With the identifying feature from the visual beacon 104 determined, the mobile station control unit 124 accesses the server 108 via wireless network 106 (FIG. 1) using wireless transceiver 144. The wireless transceiver 144 is capable of connecting to server 108 to obtain data, such as the navigation assistance message, using a wireless network 106 through access points 114 for WiFi or Femtocells, and may be a wireless wide area network (WWAN), a wireless local area network (WLAN), a wireless personal area network (WPAN), and so on, or through cellular telephonic access points, such as cellular towers or via satellite vehicles. A WWAN may be a Code Division Multiple Access (CDMA) network, a Time Division Multiple Access (TDMA) network, a Frequency Division Multiple Access (FDMA) network, an Orthogonal Frequency Division Multiple Access (OFDMA) network, a Single-Carrier Frequency Division Multiple Access (SC-FDMA) network, Long Term Evolution (LTE), and so on. A CDMA network may implement one or more radio access technologies (RATs) such as cdma2000, Wideband-CDMA (W-CDMA), and so on. Cdma2000 includes IS-95, IS-2000, and IS-856 standards. A TDMA network may implement Global System for Mobile Communications (GSM), Digital Advanced Mobile Phone System (D-AMPS), or some other RAT. GSM and W-CDMA are described in documents from a consortium named “3rd Generation Partnership Project” (3GPP). Cdma2000 is described in documents from a consortium named “3rd Generation Partnership Project 2” (3GPP2). 3GPP and 3GPP2 documents are publicly available. A WLAN may be an IEEE 802.11x network, and a WPAN may be a Bluetooth network, an IEEE 802.15x, or some other type of network. The techniques may also be implemented in conjunction with any combination of WWAN, WLAN and/or WPAN.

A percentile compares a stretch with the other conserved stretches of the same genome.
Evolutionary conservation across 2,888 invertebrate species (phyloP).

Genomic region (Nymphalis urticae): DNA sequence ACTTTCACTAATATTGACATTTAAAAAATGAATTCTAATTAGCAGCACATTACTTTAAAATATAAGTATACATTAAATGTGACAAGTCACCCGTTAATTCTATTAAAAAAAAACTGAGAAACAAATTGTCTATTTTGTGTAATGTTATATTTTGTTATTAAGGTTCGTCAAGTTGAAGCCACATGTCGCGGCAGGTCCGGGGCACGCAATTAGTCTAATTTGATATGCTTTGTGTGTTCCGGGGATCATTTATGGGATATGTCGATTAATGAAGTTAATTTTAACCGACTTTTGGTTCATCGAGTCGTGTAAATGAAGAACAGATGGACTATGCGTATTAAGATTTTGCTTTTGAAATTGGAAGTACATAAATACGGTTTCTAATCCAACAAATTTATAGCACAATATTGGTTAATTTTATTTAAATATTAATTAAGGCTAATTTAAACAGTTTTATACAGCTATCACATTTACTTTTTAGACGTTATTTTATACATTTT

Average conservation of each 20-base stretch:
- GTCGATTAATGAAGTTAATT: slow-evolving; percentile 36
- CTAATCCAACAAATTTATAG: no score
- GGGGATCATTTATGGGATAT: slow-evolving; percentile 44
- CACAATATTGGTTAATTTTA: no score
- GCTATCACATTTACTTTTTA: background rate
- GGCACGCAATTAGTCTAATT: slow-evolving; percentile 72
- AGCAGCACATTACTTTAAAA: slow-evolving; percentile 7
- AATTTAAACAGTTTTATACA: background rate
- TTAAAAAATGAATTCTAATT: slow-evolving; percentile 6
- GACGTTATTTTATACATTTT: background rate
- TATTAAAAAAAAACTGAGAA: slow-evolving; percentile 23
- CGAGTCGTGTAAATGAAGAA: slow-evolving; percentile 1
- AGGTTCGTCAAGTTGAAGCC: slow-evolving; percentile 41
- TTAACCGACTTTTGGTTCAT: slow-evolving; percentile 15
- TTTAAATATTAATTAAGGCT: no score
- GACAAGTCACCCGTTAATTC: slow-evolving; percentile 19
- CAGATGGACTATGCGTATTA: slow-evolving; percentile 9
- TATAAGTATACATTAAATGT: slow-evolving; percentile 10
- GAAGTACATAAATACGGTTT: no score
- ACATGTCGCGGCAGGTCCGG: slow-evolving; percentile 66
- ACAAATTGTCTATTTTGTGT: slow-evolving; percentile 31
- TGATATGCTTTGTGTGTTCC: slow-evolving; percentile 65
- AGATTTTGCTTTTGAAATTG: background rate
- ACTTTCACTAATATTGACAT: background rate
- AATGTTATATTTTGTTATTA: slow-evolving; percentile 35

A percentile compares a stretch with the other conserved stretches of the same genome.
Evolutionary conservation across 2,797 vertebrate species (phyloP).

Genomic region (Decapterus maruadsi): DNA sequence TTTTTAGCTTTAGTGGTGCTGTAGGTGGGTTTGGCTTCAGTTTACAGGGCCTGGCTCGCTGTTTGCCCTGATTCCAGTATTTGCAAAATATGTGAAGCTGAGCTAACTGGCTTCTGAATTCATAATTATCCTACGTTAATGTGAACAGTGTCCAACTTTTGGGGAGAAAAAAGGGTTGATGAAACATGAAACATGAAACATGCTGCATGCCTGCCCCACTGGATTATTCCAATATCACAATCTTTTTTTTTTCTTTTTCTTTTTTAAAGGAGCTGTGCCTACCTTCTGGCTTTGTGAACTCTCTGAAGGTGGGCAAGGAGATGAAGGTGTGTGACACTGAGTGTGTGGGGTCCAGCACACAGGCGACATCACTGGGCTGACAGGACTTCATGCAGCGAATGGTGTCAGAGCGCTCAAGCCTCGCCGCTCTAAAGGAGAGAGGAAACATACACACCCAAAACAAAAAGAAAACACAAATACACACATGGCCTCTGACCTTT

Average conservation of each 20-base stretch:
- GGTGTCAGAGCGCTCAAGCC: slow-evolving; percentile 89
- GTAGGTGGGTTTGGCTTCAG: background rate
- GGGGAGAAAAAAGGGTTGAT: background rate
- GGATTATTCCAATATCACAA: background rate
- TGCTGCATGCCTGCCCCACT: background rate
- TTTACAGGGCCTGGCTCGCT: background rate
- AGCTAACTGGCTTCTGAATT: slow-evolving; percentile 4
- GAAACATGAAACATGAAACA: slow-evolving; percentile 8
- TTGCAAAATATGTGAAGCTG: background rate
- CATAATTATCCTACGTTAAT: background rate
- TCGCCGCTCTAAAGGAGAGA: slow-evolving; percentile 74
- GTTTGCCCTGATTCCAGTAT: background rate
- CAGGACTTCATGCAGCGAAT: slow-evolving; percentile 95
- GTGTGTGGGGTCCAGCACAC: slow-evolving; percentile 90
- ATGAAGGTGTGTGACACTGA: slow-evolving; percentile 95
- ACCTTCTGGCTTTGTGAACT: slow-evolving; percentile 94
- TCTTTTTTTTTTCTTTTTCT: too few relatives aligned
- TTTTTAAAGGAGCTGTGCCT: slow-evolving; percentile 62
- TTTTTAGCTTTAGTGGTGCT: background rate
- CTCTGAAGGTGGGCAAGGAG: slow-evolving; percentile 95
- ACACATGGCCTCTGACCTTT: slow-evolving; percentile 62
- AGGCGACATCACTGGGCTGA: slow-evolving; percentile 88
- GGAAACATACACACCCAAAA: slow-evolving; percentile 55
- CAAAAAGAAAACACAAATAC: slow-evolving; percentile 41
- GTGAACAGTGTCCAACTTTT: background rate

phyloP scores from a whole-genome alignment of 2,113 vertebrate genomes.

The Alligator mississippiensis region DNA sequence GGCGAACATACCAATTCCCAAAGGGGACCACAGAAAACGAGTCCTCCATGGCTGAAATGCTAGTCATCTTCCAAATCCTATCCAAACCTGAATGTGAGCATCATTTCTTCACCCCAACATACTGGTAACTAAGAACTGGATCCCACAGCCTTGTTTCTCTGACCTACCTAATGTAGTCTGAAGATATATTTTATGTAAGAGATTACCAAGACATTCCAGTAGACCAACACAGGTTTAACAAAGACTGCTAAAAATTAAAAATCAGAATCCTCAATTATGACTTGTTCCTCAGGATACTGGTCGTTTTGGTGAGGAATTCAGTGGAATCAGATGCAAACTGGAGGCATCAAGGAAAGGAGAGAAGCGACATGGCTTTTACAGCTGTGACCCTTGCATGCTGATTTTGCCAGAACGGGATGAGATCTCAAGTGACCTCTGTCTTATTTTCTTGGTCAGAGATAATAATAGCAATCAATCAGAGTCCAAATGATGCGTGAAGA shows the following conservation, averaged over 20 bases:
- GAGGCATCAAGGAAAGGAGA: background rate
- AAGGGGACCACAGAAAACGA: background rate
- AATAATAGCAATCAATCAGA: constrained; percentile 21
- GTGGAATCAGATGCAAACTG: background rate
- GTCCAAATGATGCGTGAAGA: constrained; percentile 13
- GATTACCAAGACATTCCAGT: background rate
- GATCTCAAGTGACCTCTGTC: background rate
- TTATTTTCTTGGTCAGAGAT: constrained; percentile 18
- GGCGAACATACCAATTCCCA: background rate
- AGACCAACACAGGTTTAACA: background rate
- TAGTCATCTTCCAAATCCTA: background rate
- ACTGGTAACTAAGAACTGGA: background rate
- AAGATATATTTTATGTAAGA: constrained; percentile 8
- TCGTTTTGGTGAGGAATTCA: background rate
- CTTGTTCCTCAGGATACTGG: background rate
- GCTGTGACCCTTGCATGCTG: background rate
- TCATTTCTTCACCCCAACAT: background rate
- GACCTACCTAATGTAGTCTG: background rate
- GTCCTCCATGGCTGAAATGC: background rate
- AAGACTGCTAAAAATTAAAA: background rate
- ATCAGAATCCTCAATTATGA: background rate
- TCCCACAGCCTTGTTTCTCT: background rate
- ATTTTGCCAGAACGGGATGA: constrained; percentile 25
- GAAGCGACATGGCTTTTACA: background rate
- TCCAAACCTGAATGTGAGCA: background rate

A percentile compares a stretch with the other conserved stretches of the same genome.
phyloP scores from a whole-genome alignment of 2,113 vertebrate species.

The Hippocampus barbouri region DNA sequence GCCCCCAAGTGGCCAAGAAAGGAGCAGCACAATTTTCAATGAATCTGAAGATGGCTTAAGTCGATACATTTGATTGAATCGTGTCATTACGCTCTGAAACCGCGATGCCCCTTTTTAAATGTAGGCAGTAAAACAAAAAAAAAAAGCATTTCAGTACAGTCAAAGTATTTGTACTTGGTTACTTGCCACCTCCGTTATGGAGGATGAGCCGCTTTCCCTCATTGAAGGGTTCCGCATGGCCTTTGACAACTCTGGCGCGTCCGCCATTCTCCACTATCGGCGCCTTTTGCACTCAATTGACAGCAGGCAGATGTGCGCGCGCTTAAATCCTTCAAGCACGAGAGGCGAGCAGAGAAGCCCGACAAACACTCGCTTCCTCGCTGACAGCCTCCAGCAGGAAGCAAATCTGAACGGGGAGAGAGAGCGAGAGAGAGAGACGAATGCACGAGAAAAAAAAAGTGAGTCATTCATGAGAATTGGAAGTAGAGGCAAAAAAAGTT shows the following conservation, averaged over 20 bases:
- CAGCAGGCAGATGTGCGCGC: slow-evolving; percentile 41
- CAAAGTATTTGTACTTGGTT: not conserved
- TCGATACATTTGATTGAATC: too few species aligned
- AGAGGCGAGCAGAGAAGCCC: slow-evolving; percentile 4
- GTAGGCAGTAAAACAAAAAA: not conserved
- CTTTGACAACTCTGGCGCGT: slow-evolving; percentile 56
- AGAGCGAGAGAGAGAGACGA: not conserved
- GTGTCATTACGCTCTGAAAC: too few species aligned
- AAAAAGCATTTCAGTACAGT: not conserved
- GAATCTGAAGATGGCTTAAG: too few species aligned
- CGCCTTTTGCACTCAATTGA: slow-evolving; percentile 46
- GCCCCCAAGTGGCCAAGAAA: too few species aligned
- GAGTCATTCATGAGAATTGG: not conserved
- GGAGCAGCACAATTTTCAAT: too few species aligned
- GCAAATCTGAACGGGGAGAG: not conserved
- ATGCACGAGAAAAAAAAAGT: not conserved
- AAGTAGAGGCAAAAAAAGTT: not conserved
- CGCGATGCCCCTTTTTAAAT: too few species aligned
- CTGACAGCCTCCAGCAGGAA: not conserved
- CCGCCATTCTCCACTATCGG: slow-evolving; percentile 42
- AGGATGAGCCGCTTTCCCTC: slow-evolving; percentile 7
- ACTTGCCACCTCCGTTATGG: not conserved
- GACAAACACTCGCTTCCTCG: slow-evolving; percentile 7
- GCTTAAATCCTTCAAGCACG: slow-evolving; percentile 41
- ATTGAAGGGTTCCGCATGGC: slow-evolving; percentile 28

The mobile station 102 may include inertial sensors 142 which may be used to provide data to a position determination unit 131 that determines the position of the mobile station 102. Inertial data, including the direction and magnitude of movement of the mobile station 102, is provided by the inertial sensors 142 to the position determination unit 131 in the mobile station control unit 124, which may then update the determined position of the mobile station accordingly. Examples of inertial sensors that may be used with the mobile station 102 include accelerometers, quartz sensors, gyros, or micro-electromechanical system (MEMS) sensors used as linear accelerometers. Additionally, the mobile station 102 may include a received signal strength indicator system (RSSI) 146 that is connected to the wireless transceiver 144 and the position determination unit 131 of the mobile station control unit 124. The RSSI system 146 determines the signal strength of any signal received by the wireless transceiver 144 and provides the measured signal strength to the position determination unit 131. The measured radio signal strength may be compared to e.g., a wireless positioning resource almanac received in the navigation assistance message. By way of example, the navigation assistance message may include a database of the signal strengths of wireless access points for different positions with respect to the local environment. The current position of the mobile station 102 can be determined to lie in an area that corresponds to the data point in the wireless access point almanac with the highest correlation to the measured radio signal strength. Additionally, the position determination unit 131 may determine a current position based on triangulation with multiple wireless positioning resources based on location information provide in the navigation assistance message. Additionally, the position determination unit 131 may be used to determine the current position of the mobile station using visual localization techniques using images from camera 122. If the mobile station 102 includes a GPS signal receiver, the position determination unit 131 may be used to determine the position of the mobile station 102 based on the received GPS signals. It should be understood that the position determination unit 131 may include separate sub-units that determination position in accordance with the different techniques described. Moreover, the position determination unit 131 may be part of or separate from the process 125. The description of user and/or environment context can be used to adjust and adapt the navigation process as performed by the position determination unit 131, such as adjusting a rate of position acquisition, the proper state of navigation filter (stationary, walking, driving), and a set of positioning sources to be used.